​FAA Electronics Ban For Low Altitudes On Planes

Staff Reporter
Aug. 10, 2014

The FAA said it is expected to review personal electronics in an effort to relax the ban on use at low altitudes and on runways, as the result of a study groups’ review of the agency’s policies.

Fliers, long frustrated with having to turn off and stow their gadgets before pushing away from the gate, will be expected to use devices, such as cellphones, tablets and e-readers, when the plane is at a low altitudes, as well as during takeoff and landings. While the study group is reportedly still in discussions over the finer details, cellphone calls are expected to continue to be off limits.

According to a statement obtained by Fox News, the agency said that it recognizes that consumers want greater use of personal electronics on board flights.

“That is why we tasked a government-industry group to examine the safety issues and the feasibility of changing the current restrictions. At the group’s request, the FAA has granted a two-month extension to complete the additional work necessary for the safety assessment. We will wait for the group to finish its work before we determine next steps.”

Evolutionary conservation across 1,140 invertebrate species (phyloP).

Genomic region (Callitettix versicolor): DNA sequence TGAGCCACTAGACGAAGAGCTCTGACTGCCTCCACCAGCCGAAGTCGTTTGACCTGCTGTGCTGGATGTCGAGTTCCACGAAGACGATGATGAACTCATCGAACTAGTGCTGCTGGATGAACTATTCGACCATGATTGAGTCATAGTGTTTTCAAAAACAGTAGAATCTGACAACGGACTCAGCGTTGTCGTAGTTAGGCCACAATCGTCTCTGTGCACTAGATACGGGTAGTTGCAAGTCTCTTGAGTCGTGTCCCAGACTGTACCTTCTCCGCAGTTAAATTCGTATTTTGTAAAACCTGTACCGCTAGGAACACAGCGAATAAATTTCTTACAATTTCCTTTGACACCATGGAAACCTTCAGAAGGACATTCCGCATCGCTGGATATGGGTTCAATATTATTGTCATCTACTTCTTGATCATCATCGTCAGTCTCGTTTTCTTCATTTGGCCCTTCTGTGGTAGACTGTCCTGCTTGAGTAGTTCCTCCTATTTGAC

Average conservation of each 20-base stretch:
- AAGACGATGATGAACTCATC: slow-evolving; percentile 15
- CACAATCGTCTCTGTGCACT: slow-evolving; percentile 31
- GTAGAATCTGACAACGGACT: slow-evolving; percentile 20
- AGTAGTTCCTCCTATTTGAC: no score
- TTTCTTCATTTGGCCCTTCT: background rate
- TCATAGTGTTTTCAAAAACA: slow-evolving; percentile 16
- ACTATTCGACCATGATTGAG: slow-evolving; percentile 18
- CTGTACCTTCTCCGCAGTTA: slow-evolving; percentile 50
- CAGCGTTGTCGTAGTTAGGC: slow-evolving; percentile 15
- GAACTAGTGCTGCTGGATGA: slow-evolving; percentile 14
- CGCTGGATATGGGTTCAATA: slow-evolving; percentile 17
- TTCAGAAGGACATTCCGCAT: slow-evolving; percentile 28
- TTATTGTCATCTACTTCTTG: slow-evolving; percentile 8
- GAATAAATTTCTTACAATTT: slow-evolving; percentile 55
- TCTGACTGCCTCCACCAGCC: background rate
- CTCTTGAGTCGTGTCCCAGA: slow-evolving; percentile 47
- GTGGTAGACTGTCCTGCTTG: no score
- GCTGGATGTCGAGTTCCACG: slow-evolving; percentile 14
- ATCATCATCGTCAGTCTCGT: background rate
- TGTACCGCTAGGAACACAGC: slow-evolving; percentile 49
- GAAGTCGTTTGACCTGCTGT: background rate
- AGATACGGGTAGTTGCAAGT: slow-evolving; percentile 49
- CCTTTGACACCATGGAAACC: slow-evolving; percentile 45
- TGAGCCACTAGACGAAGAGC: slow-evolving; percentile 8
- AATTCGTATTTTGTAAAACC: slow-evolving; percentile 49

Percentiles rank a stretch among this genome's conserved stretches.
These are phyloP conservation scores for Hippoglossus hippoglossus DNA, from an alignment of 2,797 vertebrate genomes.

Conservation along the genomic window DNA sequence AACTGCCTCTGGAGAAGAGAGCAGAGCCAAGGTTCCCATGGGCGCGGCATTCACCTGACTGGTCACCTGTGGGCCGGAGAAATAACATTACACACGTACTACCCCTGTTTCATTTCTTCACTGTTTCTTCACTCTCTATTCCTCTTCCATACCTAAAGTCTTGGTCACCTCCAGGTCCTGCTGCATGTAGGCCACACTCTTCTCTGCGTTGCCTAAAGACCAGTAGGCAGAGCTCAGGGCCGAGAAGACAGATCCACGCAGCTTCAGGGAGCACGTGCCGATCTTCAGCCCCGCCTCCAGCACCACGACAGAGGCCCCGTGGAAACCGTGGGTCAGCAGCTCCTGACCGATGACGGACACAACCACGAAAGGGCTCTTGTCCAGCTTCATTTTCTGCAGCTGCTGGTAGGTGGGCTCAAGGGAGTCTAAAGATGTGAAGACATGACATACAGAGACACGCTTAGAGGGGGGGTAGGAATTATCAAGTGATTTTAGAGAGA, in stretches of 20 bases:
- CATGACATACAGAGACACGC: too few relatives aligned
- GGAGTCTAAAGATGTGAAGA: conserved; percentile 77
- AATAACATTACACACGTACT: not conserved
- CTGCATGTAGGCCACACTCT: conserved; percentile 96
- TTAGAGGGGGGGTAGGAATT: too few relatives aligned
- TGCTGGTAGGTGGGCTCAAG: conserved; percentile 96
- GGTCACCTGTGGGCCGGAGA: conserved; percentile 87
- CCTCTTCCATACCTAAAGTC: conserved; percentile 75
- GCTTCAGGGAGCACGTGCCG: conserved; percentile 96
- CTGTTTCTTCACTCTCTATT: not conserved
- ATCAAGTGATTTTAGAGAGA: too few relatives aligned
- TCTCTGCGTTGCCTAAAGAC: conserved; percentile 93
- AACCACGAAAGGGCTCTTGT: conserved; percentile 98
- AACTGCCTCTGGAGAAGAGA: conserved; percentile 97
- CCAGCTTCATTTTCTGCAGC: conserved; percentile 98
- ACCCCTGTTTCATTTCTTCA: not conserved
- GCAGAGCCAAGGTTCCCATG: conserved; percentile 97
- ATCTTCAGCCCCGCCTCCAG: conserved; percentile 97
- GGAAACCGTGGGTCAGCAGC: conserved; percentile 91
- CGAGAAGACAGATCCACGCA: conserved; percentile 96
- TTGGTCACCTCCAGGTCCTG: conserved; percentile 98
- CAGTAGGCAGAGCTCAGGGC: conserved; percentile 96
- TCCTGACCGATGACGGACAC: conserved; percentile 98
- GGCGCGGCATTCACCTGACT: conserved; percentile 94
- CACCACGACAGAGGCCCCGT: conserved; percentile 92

Current FAA guidelines require that airlines prohibit the use of all devices until a plane climbs above 10,000 feet, although a recent study showed that one-third of passengers reported they’ve accidently left their portable electronic devices (PED) turned on during a flight.

The Wall Street Journal, which reported on the FAA’s expected decision, obtained the draft report from the 28-member advisory panel.

“As the consumer electronics industry has exploded,” the report says, the Journal said that the FAA’s traditional stance of giving individual airlines leeway to evaluate the safety of specific devices before allowing them to remain on at low altitude “has become untenable.”

The expected decision is good news to the legions of fliers tethered to their electronic devices who’ve been pressuring the agency to ease restrictions.
But travel expert George Hobica, founder of Airfarewatchdog.com, says people should be careful of what they wish for. “A plane full of passengers screaming can you hear me now over the roar of jet engines will not be pretty.”

The final version of the FAA’s report won’t be complete until the end of September.

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